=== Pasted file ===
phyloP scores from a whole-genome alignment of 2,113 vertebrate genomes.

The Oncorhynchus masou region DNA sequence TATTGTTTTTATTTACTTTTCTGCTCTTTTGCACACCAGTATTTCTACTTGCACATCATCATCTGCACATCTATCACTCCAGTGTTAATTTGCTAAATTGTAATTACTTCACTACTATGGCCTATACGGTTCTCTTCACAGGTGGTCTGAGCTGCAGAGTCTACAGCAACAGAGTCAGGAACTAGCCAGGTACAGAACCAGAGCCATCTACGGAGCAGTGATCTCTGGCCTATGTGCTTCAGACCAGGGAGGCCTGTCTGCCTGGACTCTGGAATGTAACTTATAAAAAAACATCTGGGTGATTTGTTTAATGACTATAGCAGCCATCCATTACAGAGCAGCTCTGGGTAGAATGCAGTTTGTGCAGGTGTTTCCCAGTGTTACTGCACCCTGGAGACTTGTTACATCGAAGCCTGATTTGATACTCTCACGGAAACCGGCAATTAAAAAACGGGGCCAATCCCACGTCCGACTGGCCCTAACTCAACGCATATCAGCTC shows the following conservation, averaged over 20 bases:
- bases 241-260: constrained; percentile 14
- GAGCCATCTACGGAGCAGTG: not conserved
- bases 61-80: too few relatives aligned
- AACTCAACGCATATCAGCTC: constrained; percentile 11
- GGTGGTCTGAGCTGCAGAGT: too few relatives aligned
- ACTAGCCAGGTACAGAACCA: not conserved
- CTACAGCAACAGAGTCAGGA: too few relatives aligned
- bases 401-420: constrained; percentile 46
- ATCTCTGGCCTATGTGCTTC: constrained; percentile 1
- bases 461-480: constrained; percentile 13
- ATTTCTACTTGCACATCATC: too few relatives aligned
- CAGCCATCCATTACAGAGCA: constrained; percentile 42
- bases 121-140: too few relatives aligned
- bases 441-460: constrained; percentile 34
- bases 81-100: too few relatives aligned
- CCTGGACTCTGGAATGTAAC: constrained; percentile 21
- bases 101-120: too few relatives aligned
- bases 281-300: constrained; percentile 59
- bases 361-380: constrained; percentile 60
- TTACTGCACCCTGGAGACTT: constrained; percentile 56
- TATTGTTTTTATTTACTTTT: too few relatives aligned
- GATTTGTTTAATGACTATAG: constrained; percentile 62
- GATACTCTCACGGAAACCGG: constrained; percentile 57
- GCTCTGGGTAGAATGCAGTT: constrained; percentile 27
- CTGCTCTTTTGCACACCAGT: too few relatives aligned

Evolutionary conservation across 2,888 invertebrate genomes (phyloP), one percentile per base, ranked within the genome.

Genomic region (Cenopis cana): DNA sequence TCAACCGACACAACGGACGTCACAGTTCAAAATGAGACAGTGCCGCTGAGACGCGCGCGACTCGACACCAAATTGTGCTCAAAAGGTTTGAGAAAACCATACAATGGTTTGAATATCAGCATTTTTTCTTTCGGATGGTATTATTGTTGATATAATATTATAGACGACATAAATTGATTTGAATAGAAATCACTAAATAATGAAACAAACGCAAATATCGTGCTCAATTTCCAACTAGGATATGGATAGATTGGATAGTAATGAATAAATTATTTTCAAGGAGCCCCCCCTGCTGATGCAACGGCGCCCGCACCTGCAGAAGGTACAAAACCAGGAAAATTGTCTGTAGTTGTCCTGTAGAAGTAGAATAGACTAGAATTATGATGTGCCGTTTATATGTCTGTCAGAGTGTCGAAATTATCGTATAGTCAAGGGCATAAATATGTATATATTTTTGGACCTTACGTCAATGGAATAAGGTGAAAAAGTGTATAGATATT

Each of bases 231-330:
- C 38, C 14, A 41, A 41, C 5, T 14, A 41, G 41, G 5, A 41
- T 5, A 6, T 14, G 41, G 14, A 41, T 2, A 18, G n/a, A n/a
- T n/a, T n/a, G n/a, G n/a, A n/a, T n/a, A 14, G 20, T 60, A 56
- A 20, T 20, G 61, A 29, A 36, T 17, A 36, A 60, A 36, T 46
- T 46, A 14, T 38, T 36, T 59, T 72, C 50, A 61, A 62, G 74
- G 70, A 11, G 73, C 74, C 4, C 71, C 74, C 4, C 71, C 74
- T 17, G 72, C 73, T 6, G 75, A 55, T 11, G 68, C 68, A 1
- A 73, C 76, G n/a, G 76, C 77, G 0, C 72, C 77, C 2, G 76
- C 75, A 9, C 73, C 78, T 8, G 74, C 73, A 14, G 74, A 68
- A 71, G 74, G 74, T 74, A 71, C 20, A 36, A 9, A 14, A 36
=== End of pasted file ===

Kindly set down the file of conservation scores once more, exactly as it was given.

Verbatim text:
phyloP scores from a whole-genome alignment of 2,113 vertebrate genomes.

The Oncorhynchus masou region DNA sequence TATTGTTTTTATTTACTTTTCTGCTCTTTTGCACACCAGTATTTCTACTTGCACATCATCATCTGCACATCTATCACTCCAGTGTTAATTTGCTAAATTGTAATTACTTCACTACTATGGCCTATACGGTTCTCTTCACAGGTGGTCTGAGCTGCAGAGTCTACAGCAACAGAGTCAGGAACTAGCCAGGTACAGAACCAGAGCCATCTACGGAGCAGTGATCTCTGGCCTATGTGCTTCAGACCAGGGAGGCCTGTCTGCCTGGACTCTGGAATGTAACTTATAAAAAAACATCTGGGTGATTTGTTTAATGACTATAGCAGCCATCCATTACAGAGCAGCTCTGGGTAGAATGCAGTTTGTGCAGGTGTTTCCCAGTGTTACTGCACCCTGGAGACTTGTTACATCGAAGCCTGATTTGATACTCTCACGGAAACCGGCAATTAAAAAACGGGGCCAATCCCACGTCCGACTGGCCCTAACTCAACGCATATCAGCTC shows the following conservation, averaged over 20 bases:
- bases 241-260: constrained; percentile 14
- GAGCCATCTACGGAGCAGTG: not conserved
- bases 61-80: too few relatives aligned
- AACTCAACGCATATCAGCTC: constrained; percentile 11
- GGTGGTCTGAGCTGCAGAGT: too few relatives aligned
- ACTAGCCAGGTACAGAACCA: not conserved
- CTACAGCAACAGAGTCAGGA: too few relatives aligned
- bases 401-420: constrained; percentile 46
- ATCTCTGGCCTATGTGCTTC: constrained; percentile 1
- bases 461-480: constrained; percentile 13
- ATTTCTACTTGCACATCATC: too few relatives aligned
- CAGCCATCCATTACAGAGCA: constrained; percentile 42
- bases 121-140: too few relatives aligned
- bases 441-460: constrained; percentile 34
- bases 81-100: too few relatives aligned
- CCTGGACTCTGGAATGTAAC: constrained; percentile 21
- bases 101-120: too few relatives aligned
- bases 281-300: constrained; percentile 59
- bases 361-380: constrained; percentile 60
- TTACTGCACCCTGGAGACTT: constrained; percentile 56
- TATTGTTTTTATTTACTTTT: too few relatives aligned
- GATTTGTTTAATGACTATAG: constrained; percentile 62
- GATACTCTCACGGAAACCGG: constrained; percentile 57
- GCTCTGGGTAGAATGCAGTT: constrained; percentile 27
- CTGCTCTTTTGCACACCAGT: too few relatives aligned

Evolutionary conservation across 2,888 invertebrate genomes (phyloP), one percentile per base, ranked within the genome.

Genomic region (Cenopis cana): DNA sequence TCAACCGACACAACGGACGTCACAGTTCAAAATGAGACAGTGCCGCTGAGACGCGCGCGACTCGACACCAAATTGTGCTCAAAAGGTTTGAGAAAACCATACAATGGTTTGAATATCAGCATTTTTTCTTTCGGATGGTATTATTGTTGATATAATATTATAGACGACATAAATTGATTTGAATAGAAATCACTAAATAATGAAACAAACGCAAATATCGTGCTCAATTTCCAACTAGGATATGGATAGATTGGATAGTAATGAATAAATTATTTTCAAGGAGCCCCCCCTGCTGATGCAACGGCGCCCGCACCTGCAGAAGGTACAAAACCAGGAAAATTGTCTGTAGTTGTCCTGTAGAAGTAGAATAGACTAGAATTATGATGTGCCGTTTATATGTCTGTCAGAGTGTCGAAATTATCGTATAGTCAAGGGCATAAATATGTATATATTTTTGGACCTTACGTCAATGGAATAAGGTGAAAAAGTGTATAGATATT

Each of bases 231-330:
- C 38, C 14, A 41, A 41, C 5, T 14, A 41, G 41, G 5, A 41
- T 5, A 6, T 14, G 41, G 14, A 41, T 2, A 18, G n/a, A n/a
- T n/a, T n/a, G n/a, G n/a, A n/a, T n/a, A 14, G 20, T 60, A 56
- A 20, T 20, G 61, A 29, A 36, T 17, A 36, A 60, A 36, T 46
- T 46, A 14, T 38, T 36, T 59, T 72, C 50, A 61, A 62, G 74
- G 70, A 11, G 73, C 74, C 4, C 71, C 74, C 4, C 71, C 74
- T 17, G 72, C 73, T 6, G 75, A 55, T 11, G 68, C 68, A 1
- A 73, C 76, G n/a, G 76, C 77, G 0, C 72, C 77, C 2, G 76
- C 75, A 9, C 73, C 78, T 8, G 74, C 73, A 14, G 74, A 68
- A 71, G 74, G 74, T 74, A 71, C 20, A 36, A 9, A 14, A 36